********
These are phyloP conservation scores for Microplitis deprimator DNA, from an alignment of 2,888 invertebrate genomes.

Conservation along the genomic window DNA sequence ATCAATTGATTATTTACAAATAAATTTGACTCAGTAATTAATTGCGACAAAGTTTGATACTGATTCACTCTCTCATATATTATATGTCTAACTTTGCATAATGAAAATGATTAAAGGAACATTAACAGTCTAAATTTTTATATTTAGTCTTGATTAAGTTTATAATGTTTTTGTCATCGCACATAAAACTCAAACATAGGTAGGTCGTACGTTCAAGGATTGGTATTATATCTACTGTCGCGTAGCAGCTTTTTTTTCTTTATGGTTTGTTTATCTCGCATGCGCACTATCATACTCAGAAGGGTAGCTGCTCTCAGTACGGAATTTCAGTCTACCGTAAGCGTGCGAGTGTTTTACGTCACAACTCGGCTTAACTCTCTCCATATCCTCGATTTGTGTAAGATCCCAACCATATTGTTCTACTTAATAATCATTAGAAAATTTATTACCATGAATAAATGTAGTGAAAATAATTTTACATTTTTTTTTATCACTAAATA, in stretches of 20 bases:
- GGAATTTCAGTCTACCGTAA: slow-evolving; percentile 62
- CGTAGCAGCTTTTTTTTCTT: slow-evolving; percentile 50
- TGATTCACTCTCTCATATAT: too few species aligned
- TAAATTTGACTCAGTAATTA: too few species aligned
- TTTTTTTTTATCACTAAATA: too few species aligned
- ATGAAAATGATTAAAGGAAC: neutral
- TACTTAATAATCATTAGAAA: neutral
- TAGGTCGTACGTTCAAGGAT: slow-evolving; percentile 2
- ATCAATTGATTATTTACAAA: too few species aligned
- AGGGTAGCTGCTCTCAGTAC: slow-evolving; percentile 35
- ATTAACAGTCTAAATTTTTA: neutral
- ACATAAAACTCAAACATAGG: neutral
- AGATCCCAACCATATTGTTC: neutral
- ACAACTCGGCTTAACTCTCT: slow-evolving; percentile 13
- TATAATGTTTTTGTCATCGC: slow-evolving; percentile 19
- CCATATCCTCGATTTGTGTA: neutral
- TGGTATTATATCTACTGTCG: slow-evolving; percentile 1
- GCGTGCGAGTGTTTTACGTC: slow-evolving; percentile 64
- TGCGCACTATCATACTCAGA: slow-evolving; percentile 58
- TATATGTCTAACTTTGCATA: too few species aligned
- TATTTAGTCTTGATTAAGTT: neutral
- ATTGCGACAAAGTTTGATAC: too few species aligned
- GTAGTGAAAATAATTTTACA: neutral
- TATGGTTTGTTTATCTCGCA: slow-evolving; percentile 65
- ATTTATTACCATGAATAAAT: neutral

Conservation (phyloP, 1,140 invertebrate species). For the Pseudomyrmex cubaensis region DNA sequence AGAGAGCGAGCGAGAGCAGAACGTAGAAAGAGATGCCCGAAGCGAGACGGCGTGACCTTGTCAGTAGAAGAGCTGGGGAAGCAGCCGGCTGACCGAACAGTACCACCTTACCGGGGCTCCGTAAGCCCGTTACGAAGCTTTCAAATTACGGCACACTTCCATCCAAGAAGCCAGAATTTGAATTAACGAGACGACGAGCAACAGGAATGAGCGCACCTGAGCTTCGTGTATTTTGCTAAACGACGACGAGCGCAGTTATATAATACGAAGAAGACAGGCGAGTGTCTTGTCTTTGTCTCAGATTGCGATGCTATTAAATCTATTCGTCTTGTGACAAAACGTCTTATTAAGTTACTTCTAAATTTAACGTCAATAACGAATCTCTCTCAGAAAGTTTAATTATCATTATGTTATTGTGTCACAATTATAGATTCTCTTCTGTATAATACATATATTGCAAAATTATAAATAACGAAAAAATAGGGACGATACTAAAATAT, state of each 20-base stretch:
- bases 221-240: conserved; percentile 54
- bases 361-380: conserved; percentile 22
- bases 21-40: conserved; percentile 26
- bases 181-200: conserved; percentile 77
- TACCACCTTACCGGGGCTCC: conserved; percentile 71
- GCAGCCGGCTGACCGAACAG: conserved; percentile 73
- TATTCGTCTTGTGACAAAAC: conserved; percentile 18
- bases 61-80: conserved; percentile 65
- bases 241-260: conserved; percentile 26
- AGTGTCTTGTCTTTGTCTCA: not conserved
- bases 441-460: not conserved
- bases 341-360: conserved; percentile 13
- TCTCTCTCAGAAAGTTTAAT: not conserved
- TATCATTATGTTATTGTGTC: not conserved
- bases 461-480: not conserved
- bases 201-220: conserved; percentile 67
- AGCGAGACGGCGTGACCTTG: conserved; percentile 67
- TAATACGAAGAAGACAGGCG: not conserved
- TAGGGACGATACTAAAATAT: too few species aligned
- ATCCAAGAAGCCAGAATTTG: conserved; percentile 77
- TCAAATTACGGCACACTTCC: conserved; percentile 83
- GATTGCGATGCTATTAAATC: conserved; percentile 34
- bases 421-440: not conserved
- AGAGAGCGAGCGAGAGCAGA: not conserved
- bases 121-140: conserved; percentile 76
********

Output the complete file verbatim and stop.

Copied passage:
These are phyloP conservation scores for Microplitis deprimator DNA, from an alignment of 2,888 invertebrate genomes.

Conservation along the genomic window DNA sequence ATCAATTGATTATTTACAAATAAATTTGACTCAGTAATTAATTGCGACAAAGTTTGATACTGATTCACTCTCTCATATATTATATGTCTAACTTTGCATAATGAAAATGATTAAAGGAACATTAACAGTCTAAATTTTTATATTTAGTCTTGATTAAGTTTATAATGTTTTTGTCATCGCACATAAAACTCAAACATAGGTAGGTCGTACGTTCAAGGATTGGTATTATATCTACTGTCGCGTAGCAGCTTTTTTTTCTTTATGGTTTGTTTATCTCGCATGCGCACTATCATACTCAGAAGGGTAGCTGCTCTCAGTACGGAATTTCAGTCTACCGTAAGCGTGCGAGTGTTTTACGTCACAACTCGGCTTAACTCTCTCCATATCCTCGATTTGTGTAAGATCCCAACCATATTGTTCTACTTAATAATCATTAGAAAATTTATTACCATGAATAAATGTAGTGAAAATAATTTTACATTTTTTTTTATCACTAAATA, in stretches of 20 bases:
- GGAATTTCAGTCTACCGTAA: slow-evolving; percentile 62
- CGTAGCAGCTTTTTTTTCTT: slow-evolving; percentile 50
- TGATTCACTCTCTCATATAT: too few species aligned
- TAAATTTGACTCAGTAATTA: too few species aligned
- TTTTTTTTTATCACTAAATA: too few species aligned
- ATGAAAATGATTAAAGGAAC: neutral
- TACTTAATAATCATTAGAAA: neutral
- TAGGTCGTACGTTCAAGGAT: slow-evolving; percentile 2
- ATCAATTGATTATTTACAAA: too few species aligned
- AGGGTAGCTGCTCTCAGTAC: slow-evolving; percentile 35
- ATTAACAGTCTAAATTTTTA: neutral
- ACATAAAACTCAAACATAGG: neutral
- AGATCCCAACCATATTGTTC: neutral
- ACAACTCGGCTTAACTCTCT: slow-evolving; percentile 13
- TATAATGTTTTTGTCATCGC: slow-evolving; percentile 19
- CCATATCCTCGATTTGTGTA: neutral
- TGGTATTATATCTACTGTCG: slow-evolving; percentile 1
- GCGTGCGAGTGTTTTACGTC: slow-evolving; percentile 64
- TGCGCACTATCATACTCAGA: slow-evolving; percentile 58
- TATATGTCTAACTTTGCATA: too few species aligned
- TATTTAGTCTTGATTAAGTT: neutral
- ATTGCGACAAAGTTTGATAC: too few species aligned
- GTAGTGAAAATAATTTTACA: neutral
- TATGGTTTGTTTATCTCGCA: slow-evolving; percentile 65
- ATTTATTACCATGAATAAAT: neutral

Conservation (phyloP, 1,140 invertebrate species). For the Pseudomyrmex cubaensis region DNA sequence AGAGAGCGAGCGAGAGCAGAACGTAGAAAGAGATGCCCGAAGCGAGACGGCGTGACCTTGTCAGTAGAAGAGCTGGGGAAGCAGCCGGCTGACCGAACAGTACCACCTTACCGGGGCTCCGTAAGCCCGTTACGAAGCTTTCAAATTACGGCACACTTCCATCCAAGAAGCCAGAATTTGAATTAACGAGACGACGAGCAACAGGAATGAGCGCACCTGAGCTTCGTGTATTTTGCTAAACGACGACGAGCGCAGTTATATAATACGAAGAAGACAGGCGAGTGTCTTGTCTTTGTCTCAGATTGCGATGCTATTAAATCTATTCGTCTTGTGACAAAACGTCTTATTAAGTTACTTCTAAATTTAACGTCAATAACGAATCTCTCTCAGAAAGTTTAATTATCATTATGTTATTGTGTCACAATTATAGATTCTCTTCTGTATAATACATATATTGCAAAATTATAAATAACGAAAAAATAGGGACGATACTAAAATAT, state of each 20-base stretch:
- bases 221-240: conserved; percentile 54
- bases 361-380: conserved; percentile 22
- bases 21-40: conserved; percentile 26
- bases 181-200: conserved; percentile 77
- TACCACCTTACCGGGGCTCC: conserved; percentile 71
- GCAGCCGGCTGACCGAACAG: conserved; percentile 73
- TATTCGTCTTGTGACAAAAC: conserved; percentile 18
- bases 61-80: conserved; percentile 65
- bases 241-260: conserved; percentile 26
- AGTGTCTTGTCTTTGTCTCA: not conserved
- bases 441-460: not conserved
- bases 341-360: conserved; percentile 13
- TCTCTCTCAGAAAGTTTAAT: not conserved
- TATCATTATGTTATTGTGTC: not conserved
- bases 461-480: not conserved
- bases 201-220: conserved; percentile 67
- AGCGAGACGGCGTGACCTTG: conserved; percentile 67
- TAATACGAAGAAGACAGGCG: not conserved
- TAGGGACGATACTAAAATAT: too few species aligned
- ATCCAAGAAGCCAGAATTTG: conserved; percentile 77
- TCAAATTACGGCACACTTCC: conserved; percentile 83
- GATTGCGATGCTATTAAATC: conserved; percentile 34
- bases 421-440: not conserved
- AGAGAGCGAGCGAGAGCAGA: not conserved
- bases 121-140: conserved; percentile 76